Short Newspaper Article
This is a news article in the Omaha World-Herald about Frank J. Swoboda. It’s about how he soldout of about 500 loafs of bread in one day. He was happy and decided to go upstairs and eat dinner with his wife when they realized that they didn’t have bread for themselves. Frank had to go to his neighbor who is also a customer to borrow some slices.

The Beranek Pharmacy

Pink building that is one-story with a two-story facade

The Beranek pharmacy opened on 1402 South 16th Street in 1889 by Stanley A. Beranek. The outside of the pharmacy is made of reddish-pink wood and includes a wood sign that stretches above the top of the roof. The front of the building has four windows for the display. It now is a residential building that is run down.

During the early part of the 20th Century, pharmacists were more than just the person your doctor called to fill a prescription. Pharmacists back then had the main purpose of being closer to a doctor, particularly in working-class communities where local people could not always afford to see the doctor. Instead, they often visited the local pharmacist, described their ailment and the pharmacist would suggest a remedy. In addition to being an important professional figure in his neighborhood, Mr. Beranek was also a prominent and generous member of his community beyond that. He was active in his church, where he had perfect attendance at Sunday services for forty-six years, and helped raise $1223.00 with a group of other pharmacists to give to help build the Children’s Memorial Hospital in Omaha.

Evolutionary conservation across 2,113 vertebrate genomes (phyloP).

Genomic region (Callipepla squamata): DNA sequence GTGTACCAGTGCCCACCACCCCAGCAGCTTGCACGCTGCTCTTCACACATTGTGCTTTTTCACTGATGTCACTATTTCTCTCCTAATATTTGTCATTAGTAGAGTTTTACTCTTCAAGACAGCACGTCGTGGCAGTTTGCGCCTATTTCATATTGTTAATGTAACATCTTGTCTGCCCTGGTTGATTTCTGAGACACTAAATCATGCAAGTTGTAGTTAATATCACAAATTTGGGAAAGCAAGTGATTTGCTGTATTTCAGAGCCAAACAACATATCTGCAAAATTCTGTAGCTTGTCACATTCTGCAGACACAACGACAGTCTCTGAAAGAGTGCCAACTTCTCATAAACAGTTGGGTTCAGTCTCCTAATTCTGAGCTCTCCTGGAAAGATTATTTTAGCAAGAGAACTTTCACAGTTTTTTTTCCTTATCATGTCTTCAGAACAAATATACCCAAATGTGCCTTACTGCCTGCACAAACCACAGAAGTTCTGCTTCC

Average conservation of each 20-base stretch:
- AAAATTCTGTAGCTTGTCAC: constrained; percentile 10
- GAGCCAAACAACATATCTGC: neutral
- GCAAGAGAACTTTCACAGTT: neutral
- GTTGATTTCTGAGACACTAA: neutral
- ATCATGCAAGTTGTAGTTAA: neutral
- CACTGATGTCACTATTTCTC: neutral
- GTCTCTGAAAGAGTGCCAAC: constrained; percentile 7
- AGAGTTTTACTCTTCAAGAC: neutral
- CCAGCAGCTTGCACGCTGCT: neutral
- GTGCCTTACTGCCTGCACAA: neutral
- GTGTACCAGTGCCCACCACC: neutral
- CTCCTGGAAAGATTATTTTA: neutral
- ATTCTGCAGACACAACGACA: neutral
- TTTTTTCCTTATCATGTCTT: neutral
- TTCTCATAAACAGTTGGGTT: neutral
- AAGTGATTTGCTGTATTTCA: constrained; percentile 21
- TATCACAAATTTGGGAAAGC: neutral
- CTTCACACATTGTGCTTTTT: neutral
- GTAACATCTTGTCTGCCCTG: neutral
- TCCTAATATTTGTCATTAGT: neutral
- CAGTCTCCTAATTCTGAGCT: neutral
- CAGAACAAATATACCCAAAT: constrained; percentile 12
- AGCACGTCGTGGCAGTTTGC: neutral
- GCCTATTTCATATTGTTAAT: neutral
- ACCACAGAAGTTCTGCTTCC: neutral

Stanley Beranek, who died in 1935, served as his neighborhood pharmacist for 37 years. When he retired in 1926, he passed on his practice and store to his son, Stanley C. Beranek, who continued the business until 1960. The 1960s were a time of decline for the neighborhood, making it increasingly difficult for local businesses to survive. With the move of many residents to the suburbs after WWII, the decline of industry in South Omaha and to the North in what is today the Old Market, and the loss of the streetcar on 16th street in the 1940s, it became harder and harder to get the foot traffic necessary to bring people into the store. After the pharmacy closed it was converted into a residential home which it functions as until this day.

Newspaper ad with a picture of an older bald man with glasses and a tie

This artifact from the Omaha World-Herald shows the official closing of the Beranek pharmacy after 71 years of operation. This artifact is important because it marks the end of both the pharmacy in our neighborhood and marks the decline of Hartman Addition.

Youth-driven visions for the future

1261 S. 16th St

My business is William Street Dentistry; this dentist’s office will be great for the neighborhood because it will be conveniently located and will also cater to the population surrounding the building. The building it is in the former Kotera & Sloup Grocery. The prices will be lower than others and will have a community board on the outside windows so that we can be involved with the community. Some remodeling will be needed on the outside so that it looks safer and people will feel safer along with some shade and railings near the outdoor steps.

The neighborhood needs a dentist’s office because the closest one is 5 miles away so having one nearby will be convenient to many people. A successful dentist’s office might encourage new businesses to move in and provide the people of the residing neighborhood some new products or services. There is a bus stop nearby so people will most likely pass by it so some will know about it. The neighborhood is a very nice place as there are many people living there and it even has a local artist’s studio and many other businesses.